- Dr. Mark McCormack is a senior lecturer of sociology at Durham university.
- NUT General secretary, Christine Blower calls on schools to include a “positive portrayal” on same-sex relationships
- Dr. McCormack beehives dealing reactively to homophobic bullying is not the answer to bullying.
Dr. Mark McCormack is a senior lecturer of sociology at Durham University and has published over a dozen journals which look at homophobia, gender within education and LGBT issues within 21st century Britain.
To Mark, who is gay, his school life, which was only a decade ago was overshadowed by what was known as section 28, a now obsolete government legalisation.
Brought into effect on the 24th of May 1988 under the Thatcher government, the legislation stated the British schools, “Shall not intentionally promote homosexuality or publish material with the intention of promoting homosexuality.”
The legislation even goes on to state that schools:
“Shall not promote the teaching in any maintained school of the acceptability of homosexuality as a pretended family relationship.”
Yet for Mark, Section 28 was a just small section on the canvas of homophobia in 1980s Britain.
Having lived through the 1980s, Mark is adamant that that era, specifically the late 80s, was the peak of homophobia in Britain. Why? A cocktail of, as he described, right-wing conservatism under the Thatcher administration and more broadly the sudden rise and prominent media coverage of HIV and Aids (An illness often stigmatised and connected to homosexual males) in Western countries led to an overall increase in the visibility of the LGBT community within Britain.
Perhaps then it’s not surprising then that as Mark said:
“When I was at school, no one was openly gay. Be that students or teachers.”
Mark was clear though to point out that bullying back in the late 80’s and throughout the 90’s was still unacceptable in schools across Britain. However, what struck me was how according to Dr. McCormack, gay language was never really picked up on in British schools as a form of bullying.
Dr. McCormack highlighted several quantitative research projects, but perhaps it’s the British Social Attitudes Survey that supports Dr.McCormack most when he says that there has been ‘profound’ improvements in the general population’s attitudes towards homosexuality.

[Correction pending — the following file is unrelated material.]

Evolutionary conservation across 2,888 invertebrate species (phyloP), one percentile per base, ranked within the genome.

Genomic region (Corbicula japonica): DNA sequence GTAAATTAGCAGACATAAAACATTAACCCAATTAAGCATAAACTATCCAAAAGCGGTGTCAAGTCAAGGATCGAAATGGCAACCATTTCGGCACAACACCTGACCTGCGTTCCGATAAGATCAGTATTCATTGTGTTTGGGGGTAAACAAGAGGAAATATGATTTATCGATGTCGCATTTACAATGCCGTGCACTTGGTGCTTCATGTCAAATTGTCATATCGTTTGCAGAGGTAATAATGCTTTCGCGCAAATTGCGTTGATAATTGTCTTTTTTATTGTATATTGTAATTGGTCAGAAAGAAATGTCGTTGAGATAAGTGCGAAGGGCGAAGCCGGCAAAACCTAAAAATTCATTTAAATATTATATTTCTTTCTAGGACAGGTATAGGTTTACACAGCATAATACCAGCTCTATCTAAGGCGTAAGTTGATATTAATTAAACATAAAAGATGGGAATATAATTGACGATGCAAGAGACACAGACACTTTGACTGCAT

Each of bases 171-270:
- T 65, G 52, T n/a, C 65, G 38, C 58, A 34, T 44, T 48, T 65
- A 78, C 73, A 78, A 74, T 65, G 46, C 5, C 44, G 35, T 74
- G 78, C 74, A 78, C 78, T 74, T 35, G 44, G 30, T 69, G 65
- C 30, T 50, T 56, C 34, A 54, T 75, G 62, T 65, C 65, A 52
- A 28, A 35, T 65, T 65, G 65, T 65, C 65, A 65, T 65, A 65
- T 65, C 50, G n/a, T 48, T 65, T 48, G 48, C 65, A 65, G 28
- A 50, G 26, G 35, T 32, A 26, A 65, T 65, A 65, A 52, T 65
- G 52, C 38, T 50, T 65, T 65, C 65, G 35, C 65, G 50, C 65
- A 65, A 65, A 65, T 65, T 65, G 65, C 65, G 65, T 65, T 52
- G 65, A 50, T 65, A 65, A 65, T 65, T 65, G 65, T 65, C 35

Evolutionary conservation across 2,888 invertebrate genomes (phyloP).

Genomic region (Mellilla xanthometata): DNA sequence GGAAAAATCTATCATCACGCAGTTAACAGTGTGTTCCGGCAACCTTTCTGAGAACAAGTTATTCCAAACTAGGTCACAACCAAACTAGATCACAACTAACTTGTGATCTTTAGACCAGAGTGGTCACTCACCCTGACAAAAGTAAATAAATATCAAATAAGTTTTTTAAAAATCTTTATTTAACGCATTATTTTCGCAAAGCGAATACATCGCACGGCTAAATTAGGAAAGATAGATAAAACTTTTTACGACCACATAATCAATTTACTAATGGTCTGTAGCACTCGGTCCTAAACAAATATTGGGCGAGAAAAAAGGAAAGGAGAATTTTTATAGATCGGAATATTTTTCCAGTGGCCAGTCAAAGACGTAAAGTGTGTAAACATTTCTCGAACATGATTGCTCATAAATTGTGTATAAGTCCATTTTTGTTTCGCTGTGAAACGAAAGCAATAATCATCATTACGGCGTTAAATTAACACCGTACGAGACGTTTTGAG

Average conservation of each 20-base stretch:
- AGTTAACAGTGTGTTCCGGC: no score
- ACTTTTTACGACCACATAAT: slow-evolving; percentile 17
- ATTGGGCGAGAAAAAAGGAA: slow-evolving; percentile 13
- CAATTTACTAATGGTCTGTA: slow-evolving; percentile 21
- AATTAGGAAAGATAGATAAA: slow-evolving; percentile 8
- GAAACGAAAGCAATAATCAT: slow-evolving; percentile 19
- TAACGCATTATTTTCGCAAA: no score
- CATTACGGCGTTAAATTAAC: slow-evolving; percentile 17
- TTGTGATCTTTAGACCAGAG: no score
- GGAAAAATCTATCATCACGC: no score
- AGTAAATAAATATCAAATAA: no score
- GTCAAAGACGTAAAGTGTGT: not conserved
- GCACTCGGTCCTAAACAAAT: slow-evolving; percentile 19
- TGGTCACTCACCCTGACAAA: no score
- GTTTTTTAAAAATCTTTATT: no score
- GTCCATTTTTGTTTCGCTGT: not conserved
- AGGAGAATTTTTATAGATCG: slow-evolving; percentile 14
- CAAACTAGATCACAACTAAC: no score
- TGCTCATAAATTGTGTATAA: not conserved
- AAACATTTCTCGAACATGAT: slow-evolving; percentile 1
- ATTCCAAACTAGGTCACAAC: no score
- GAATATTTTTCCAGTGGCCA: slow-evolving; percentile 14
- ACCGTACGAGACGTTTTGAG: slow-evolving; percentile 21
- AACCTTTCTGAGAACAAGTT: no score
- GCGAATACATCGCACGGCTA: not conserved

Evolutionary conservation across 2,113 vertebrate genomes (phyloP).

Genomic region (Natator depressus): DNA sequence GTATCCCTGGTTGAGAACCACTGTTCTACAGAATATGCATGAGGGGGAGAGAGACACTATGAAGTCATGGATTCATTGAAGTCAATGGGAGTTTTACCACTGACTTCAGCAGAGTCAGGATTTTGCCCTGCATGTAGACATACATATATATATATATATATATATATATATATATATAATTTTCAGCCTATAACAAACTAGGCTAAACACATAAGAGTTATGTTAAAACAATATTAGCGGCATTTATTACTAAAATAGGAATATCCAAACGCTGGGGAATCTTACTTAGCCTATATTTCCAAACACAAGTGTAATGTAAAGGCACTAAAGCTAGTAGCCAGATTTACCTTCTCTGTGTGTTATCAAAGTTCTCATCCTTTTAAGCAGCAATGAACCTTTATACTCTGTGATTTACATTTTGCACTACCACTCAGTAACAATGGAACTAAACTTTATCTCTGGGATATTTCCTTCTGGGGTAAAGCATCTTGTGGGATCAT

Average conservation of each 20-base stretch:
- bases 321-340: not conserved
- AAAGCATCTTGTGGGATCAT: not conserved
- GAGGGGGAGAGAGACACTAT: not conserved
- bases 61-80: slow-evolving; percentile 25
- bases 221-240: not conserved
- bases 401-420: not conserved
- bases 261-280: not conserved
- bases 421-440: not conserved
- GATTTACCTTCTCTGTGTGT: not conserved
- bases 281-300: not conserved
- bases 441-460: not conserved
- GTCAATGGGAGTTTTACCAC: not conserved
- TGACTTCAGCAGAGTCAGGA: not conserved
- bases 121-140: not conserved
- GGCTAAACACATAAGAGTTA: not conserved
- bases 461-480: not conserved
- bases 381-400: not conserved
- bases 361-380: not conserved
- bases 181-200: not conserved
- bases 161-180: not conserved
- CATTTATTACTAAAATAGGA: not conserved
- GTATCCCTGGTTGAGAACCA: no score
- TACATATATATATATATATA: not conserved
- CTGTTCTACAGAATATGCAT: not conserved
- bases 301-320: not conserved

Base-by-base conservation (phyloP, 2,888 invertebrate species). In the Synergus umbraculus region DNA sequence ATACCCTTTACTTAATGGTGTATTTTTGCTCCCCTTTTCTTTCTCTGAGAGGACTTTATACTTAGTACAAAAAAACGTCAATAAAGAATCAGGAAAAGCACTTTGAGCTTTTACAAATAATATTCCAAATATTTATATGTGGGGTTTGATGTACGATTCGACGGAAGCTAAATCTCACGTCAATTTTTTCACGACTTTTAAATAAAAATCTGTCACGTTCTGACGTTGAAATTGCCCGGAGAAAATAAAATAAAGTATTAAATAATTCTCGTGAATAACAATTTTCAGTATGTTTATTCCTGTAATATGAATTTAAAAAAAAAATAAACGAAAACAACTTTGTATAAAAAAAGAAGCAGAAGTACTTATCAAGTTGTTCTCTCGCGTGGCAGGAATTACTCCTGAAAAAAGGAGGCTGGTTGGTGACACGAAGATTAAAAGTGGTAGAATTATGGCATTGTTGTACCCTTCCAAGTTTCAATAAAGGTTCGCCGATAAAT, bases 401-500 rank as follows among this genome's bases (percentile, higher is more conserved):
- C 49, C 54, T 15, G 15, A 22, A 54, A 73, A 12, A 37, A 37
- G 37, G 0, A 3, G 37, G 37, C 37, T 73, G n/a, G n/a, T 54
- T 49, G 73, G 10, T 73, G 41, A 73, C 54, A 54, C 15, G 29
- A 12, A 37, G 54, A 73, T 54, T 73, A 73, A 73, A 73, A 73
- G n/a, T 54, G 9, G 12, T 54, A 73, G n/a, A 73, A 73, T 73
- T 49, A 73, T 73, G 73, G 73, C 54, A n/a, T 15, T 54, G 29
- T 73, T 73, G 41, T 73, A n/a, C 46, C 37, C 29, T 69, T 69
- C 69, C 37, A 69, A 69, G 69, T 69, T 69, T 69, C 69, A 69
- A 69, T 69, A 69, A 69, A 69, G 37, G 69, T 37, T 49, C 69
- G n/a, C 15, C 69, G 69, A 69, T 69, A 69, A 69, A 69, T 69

Yet, country to what both the BSAS survey and Dr. McCormack say, other surveys such as Stonewall’s 2014 Teachers Report, seemingly show that homophobia still excites as a large scale problem in Britain’s school.
Is this the case? Has homophobia decreased in Britain, or is the problem still a major issue facing Britain’s schools today?
You only have to look at this video, which went viral last year to see that homophobia, within Britain at least, is still a major issue. In it, two radio presenters walk through Luton as part of a social experiment. Despite both men being ‘straight’, throughout the experiment they walked through Luton’s city centre holding hands as if they were in a same-sex relationship. The end result: they are effectively victims of homophobia.
Now this is just one small example, you could argue that is an anomaly but it shows that the issue still exists, homophobia as an umbrella term, is still around in 2015.
The obvious question is, has the level of homophobia schools decreased or are there specific reasons why the British school culture is instead insulated from the broader British population, which despite some isolated incidents, according to Dr. McCormack seems to be more accepting of homosexuality than ever before?
Eight years ago, when Stonewall published its 2007 Teachers report, it was damming of the state of homophobia in Britain’s school, going as far as to say that, “Homophobic bullying is almost epidemic.”
Yet was it ever this bad? Well, Mark was quick to protest the picture that Stonewall was painting back in 2007. He actively explained how no academic research ever showed the level of homophobia that Stonewall found in 2007, and that’s is including the 80’s and the 90’s when Section 28 was in act.
Yet what started out as a conversation about homophobic bullying, turned into a discussion about the impact the web has had on the homophobic bullying.
To use Dr. McCormack’s exact words, the arrival of the Internet and more importantly, social media has lead to a liberating age for young people in the Britain who are announcing their sexuality, colloquially known as ‘coming-out’ over social media and not, as was the norm before at school, where it often lead to homophobic remarks being made towards that given individual.